President Obama would trounce former Alaska Gov. Sarah Palin (R) in a hypothetical match-up for the 2012 presidential election, a new poll found Tuesday.
Obama leads Palin, the 2008 GOP vice presidential candidate, by a 16-point margin, the Bloomberg News National Poll found.
Fifty-one percent of likely voters said they would vote to reelect Obama in a hypothetical match-up against Palin, who drew the support of 35 percent of likely voters.
Ten percent said they likely would not vote in an Obama-Palin contest, and 4 percent said they were not sure.
Palin has been a divisive figure in politics since exploding onto the scene in 2008. She remains one of her party's most potent personalities, but many in the Bloomberg survey have unfavorable views of her.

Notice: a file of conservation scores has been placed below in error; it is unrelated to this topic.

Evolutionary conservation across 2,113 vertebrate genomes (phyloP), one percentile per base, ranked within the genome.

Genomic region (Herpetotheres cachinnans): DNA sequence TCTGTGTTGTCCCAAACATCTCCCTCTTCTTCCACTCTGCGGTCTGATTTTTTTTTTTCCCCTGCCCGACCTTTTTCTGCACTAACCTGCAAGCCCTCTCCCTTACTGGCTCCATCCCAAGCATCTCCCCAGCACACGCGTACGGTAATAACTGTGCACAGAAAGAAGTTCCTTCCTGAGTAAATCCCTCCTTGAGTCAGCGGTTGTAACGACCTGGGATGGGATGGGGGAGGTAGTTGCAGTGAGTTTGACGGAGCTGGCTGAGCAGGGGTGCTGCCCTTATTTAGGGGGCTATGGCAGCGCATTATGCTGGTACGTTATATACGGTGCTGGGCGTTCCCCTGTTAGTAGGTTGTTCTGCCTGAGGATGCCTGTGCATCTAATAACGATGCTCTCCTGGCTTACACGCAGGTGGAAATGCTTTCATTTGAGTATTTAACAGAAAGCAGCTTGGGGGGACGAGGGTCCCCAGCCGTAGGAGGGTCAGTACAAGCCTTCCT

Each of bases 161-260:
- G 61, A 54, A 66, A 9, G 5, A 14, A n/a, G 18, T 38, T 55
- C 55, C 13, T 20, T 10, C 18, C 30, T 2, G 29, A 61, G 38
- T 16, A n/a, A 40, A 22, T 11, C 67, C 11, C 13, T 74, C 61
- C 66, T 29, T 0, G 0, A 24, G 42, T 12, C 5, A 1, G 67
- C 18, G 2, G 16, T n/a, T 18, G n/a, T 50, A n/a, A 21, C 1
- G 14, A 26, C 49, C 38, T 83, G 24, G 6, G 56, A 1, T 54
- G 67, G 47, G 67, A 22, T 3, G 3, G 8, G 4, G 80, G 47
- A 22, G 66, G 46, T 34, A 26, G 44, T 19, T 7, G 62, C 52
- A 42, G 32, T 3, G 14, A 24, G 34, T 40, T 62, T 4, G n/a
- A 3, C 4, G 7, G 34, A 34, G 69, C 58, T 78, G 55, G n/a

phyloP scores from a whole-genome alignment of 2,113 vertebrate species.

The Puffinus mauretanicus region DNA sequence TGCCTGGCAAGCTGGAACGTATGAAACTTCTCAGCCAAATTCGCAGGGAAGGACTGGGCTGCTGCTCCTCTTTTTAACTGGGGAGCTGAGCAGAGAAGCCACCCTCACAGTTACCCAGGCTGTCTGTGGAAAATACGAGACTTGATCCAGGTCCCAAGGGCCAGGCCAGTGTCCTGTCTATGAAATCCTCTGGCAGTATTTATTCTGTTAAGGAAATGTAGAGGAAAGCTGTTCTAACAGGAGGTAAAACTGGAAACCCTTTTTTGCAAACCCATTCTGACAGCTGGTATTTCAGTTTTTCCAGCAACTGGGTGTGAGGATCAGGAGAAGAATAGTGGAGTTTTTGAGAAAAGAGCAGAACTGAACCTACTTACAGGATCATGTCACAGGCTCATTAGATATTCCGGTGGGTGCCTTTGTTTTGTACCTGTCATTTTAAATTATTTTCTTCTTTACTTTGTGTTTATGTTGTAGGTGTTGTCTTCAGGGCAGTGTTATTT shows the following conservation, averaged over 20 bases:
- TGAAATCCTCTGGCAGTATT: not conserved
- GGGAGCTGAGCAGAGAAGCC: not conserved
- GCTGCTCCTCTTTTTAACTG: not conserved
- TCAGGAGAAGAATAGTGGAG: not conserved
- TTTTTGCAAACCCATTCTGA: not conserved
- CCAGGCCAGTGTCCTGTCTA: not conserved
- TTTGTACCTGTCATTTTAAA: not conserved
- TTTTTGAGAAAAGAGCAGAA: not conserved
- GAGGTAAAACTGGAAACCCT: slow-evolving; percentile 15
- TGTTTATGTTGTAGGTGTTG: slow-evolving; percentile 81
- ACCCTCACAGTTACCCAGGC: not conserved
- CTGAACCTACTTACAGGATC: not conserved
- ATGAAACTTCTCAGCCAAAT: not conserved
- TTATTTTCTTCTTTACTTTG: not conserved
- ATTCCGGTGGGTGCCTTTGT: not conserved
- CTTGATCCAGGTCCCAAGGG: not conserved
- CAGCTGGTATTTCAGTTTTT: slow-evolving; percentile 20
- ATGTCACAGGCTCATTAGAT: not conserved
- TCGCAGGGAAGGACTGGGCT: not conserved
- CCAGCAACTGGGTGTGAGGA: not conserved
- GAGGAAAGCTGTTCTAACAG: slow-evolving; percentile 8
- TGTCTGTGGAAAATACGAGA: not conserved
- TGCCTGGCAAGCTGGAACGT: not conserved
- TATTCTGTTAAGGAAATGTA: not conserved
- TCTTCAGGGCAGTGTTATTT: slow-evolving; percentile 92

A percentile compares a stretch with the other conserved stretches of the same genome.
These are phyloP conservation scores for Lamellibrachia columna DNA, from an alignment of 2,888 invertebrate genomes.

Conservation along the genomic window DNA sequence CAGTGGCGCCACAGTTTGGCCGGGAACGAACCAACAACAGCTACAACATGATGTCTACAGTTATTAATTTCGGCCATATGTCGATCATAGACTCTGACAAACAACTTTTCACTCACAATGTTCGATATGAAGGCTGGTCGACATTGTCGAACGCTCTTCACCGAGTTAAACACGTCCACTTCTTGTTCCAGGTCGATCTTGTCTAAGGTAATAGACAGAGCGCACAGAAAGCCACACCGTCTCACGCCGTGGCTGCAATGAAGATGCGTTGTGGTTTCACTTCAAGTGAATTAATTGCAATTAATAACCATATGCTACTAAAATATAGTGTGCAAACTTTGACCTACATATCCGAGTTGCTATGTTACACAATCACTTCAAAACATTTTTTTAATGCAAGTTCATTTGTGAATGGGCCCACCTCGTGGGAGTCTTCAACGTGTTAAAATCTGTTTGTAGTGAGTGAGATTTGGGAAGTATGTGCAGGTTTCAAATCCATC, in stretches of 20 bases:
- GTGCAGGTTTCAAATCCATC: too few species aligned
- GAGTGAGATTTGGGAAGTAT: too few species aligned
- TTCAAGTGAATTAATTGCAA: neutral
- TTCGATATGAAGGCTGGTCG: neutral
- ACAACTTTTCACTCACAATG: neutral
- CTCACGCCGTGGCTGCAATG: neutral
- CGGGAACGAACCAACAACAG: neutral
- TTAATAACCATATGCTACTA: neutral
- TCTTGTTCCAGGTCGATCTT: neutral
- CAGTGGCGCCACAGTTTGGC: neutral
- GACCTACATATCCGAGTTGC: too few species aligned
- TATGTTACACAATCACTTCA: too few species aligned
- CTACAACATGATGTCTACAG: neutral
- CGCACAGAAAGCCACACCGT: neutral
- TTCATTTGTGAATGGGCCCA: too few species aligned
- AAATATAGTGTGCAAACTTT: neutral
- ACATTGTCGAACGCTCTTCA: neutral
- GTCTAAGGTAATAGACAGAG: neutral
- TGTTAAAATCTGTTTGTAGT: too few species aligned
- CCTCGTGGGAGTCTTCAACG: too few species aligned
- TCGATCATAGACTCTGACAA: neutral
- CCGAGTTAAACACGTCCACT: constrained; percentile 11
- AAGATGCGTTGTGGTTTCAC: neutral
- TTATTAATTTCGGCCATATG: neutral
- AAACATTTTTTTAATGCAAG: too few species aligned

The Bloomberg poll found that she has a 38 percent favorable rating and a 54 percent unfavorable rating. And nearly three out of five Americans — including 47 percent of Republicans — said they doubt whether Palin would be an effective president, according to the September "60 Minutes"/Vanity Fair poll.
The former Alaskan governor's efforts to bolster a number of Republican candidates for office this cycle — many of them affiliated with the conservative, activist Tea Party movement — have allowed her to build up a base of support within the GOP for a potential run for higher office.
Palin herself has begun to push open the door further toward waging a challenge to Obama. She said in late September that she would run "in the name of service to the public" if no other adequate candidate were to step forward.
"It isn't my call — it is the people of America, whether they would be ready for someone a bit unconventional, out of the box," Palin told the conservative magazine Newsmax this week.
The Bloomberg poll, conducted Oct. 7-10, has a 3.7 percent margin of error.